During a vasectomy, the tube which carries sperm from the testicles to the urethra (the tube in the penis) is cut. Once this happens, sperm can’t get into the semen or out of the body. But where do they go?
Sperm are still produced by the man’s testicles, but they are absorbed back into the body in a way that is harmless. The lining of the epididymis, the coiled tube behind the testes, absorbs most of the sperm, similar to if the man simply couldn’t have sex for a long time.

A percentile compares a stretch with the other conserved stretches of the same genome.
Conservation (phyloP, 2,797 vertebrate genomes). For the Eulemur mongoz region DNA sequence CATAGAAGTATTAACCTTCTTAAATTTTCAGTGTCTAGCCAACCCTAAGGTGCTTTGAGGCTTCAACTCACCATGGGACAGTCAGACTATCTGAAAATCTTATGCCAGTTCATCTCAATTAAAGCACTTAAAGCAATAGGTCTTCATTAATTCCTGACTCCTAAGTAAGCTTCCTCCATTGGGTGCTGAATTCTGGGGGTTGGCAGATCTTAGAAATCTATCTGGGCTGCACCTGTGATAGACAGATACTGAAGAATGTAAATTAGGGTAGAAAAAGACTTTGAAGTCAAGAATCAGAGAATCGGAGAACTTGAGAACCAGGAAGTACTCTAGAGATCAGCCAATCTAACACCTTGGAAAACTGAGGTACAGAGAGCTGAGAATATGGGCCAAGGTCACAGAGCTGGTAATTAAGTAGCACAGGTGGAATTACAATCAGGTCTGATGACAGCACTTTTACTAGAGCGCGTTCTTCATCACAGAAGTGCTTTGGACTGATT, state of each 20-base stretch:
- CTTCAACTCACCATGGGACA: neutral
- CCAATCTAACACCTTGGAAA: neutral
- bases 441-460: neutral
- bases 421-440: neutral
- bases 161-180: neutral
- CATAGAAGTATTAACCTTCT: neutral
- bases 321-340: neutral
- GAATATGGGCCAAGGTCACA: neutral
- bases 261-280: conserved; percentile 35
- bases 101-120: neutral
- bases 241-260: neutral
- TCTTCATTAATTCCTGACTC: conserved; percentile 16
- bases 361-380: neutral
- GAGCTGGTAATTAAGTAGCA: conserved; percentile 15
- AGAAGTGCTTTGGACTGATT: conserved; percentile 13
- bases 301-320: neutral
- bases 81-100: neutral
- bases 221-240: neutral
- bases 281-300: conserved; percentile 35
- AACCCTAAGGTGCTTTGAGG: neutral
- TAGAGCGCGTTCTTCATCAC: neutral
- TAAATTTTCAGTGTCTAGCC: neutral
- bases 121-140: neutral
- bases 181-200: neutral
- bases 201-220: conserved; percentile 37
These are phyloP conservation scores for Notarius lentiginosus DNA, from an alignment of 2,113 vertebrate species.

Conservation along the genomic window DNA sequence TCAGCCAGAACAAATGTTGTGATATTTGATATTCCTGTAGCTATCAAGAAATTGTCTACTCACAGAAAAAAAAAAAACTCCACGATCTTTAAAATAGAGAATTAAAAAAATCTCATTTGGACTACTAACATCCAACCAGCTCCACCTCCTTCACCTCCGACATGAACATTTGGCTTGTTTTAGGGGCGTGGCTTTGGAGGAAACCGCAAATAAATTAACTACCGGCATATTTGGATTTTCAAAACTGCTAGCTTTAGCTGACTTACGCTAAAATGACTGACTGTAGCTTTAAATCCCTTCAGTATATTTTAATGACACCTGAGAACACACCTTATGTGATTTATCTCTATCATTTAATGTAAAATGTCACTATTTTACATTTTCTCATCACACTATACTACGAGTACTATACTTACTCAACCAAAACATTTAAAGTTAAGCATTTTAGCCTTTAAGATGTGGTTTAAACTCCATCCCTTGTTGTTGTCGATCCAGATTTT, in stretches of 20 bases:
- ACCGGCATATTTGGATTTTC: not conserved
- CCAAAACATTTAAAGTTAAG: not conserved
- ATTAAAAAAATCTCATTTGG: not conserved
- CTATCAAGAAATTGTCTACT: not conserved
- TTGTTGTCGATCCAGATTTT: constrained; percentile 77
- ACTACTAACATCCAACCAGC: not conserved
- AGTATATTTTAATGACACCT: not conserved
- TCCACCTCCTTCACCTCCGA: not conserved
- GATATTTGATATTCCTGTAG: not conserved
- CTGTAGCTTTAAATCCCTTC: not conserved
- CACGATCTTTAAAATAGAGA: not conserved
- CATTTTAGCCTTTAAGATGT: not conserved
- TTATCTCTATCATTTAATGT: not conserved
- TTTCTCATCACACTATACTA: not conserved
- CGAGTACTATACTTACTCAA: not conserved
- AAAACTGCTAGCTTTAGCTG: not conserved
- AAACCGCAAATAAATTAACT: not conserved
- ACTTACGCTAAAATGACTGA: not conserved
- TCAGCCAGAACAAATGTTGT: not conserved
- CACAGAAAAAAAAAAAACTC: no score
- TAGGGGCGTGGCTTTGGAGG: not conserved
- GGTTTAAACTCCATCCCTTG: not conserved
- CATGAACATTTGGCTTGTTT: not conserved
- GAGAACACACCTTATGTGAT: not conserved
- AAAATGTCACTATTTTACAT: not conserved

The testicles will continue to produce the male hormone testosterone, and a man’s sex drive, sensation and ability to have an erection won’t be affected – the only difference is that there is no sperm in the semen.
It’s worth saying that this doesn’t happen immediately – it can take several weeks to clear the sperm, because some stay in the tubes after the procedure. For most men, sperm will be cleared by around 12 weeks after the procedure, but contraception needs to be used until the semen is tested and found to be clear.
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